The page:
SANTA ROSA -- Sonoma County's fast-growing craft beer and beverage industry is poised to add further benefit to the local economy, producing jobs and luring tourists from all over the world to the region.
That was the main takeaway from a host of experts speaking at the first-ever Sonoma County Beer, Cider and Spirits Conference, featuring a host of industry leaders and sponsored by the county's Economic Development Board.
"It's the fastest-growing legal industry in the county," Ben Stone, head of the EDB, told a sold-out audience of more than 300 at Santa Rosa's Hyatt Vineyard Inn last week.
Following up on a well-publicized report from earlier this year that found craft beer, cider and distilleries added $123 million in local economic impact, the industry is expected to add up to $200 million this year, according to the EDB.
The demand for craft beer in particular has surged nationally over the past decade. In Sonoma County, Petaluma-based Lagunitas Brewing Company, Healdsburg-based Bear Republic Brewing Co. and Santa Rosa's Russian River Brewery have all significantly capitalized, both locally and nationally, on the that demand.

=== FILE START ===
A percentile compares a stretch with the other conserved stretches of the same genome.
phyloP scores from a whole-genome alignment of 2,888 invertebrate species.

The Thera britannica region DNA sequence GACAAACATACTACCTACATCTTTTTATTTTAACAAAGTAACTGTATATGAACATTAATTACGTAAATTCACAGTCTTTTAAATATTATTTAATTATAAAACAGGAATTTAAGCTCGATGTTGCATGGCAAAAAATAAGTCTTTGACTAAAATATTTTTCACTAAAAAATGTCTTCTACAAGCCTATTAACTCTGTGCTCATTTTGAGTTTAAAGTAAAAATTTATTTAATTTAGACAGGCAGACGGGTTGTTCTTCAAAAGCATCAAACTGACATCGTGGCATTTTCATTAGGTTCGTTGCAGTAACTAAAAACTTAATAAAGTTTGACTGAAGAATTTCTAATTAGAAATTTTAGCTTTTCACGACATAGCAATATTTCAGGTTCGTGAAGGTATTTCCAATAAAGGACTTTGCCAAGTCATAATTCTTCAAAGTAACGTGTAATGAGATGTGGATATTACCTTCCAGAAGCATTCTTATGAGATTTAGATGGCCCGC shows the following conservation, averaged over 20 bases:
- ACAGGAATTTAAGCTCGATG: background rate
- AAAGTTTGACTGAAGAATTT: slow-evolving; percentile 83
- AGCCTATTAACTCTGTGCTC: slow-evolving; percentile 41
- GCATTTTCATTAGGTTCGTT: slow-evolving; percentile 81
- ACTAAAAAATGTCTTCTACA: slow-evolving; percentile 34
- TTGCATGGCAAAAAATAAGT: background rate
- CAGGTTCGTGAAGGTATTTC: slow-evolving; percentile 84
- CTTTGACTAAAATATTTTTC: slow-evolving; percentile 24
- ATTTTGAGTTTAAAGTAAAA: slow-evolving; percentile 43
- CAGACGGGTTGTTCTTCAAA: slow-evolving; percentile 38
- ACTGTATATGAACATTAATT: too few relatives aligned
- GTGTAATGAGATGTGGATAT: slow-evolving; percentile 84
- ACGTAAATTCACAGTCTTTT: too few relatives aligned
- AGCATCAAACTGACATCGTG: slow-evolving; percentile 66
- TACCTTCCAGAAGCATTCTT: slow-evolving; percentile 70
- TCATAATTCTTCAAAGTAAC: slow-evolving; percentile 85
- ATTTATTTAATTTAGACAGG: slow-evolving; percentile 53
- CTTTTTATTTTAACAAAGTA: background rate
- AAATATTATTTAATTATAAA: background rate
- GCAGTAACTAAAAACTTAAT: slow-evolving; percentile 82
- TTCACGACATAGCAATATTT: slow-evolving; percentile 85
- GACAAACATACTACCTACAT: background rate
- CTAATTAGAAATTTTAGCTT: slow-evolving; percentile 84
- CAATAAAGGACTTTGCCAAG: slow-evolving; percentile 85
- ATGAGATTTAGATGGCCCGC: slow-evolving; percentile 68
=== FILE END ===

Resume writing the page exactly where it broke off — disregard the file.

Indeed, the craft beer industry nationwide last year had $12 billion in retail sales, the same size as the ultra-premium wine market, or bottles of $14 or more, according to a new report by CPA firm Frank, Rimmeran + Co., which has a St. Helena office and which was present at the conference.
While the demand is national, Sonoma County is uniquely poised to benefit because it's widely considered one of the original bastions of craft brews, with Sonoma's now defunct but legendary New Albion Brewery starting the trend in the mid-1970s, according to Tom McCormick, executive director of the California Craft Brewers Association.
"Sonoma County is really the birthplace of the modern craft brewery," Mr. McCormick said, arguing that New Albion planted the proverbial seed for brewers nationwide to follow suit.
Today, the Sonoma County EDB counts 20 total breweries, far more than its neighboring counties, along with at least four distilleries and five cideries.
The county also has the infrastructure for tourism and a population that appreciates locally made products, given its agricultural and wine-making history, said Ken Weaver, a Petaluma-based writer who authored The Northern California Craft Beer Guide.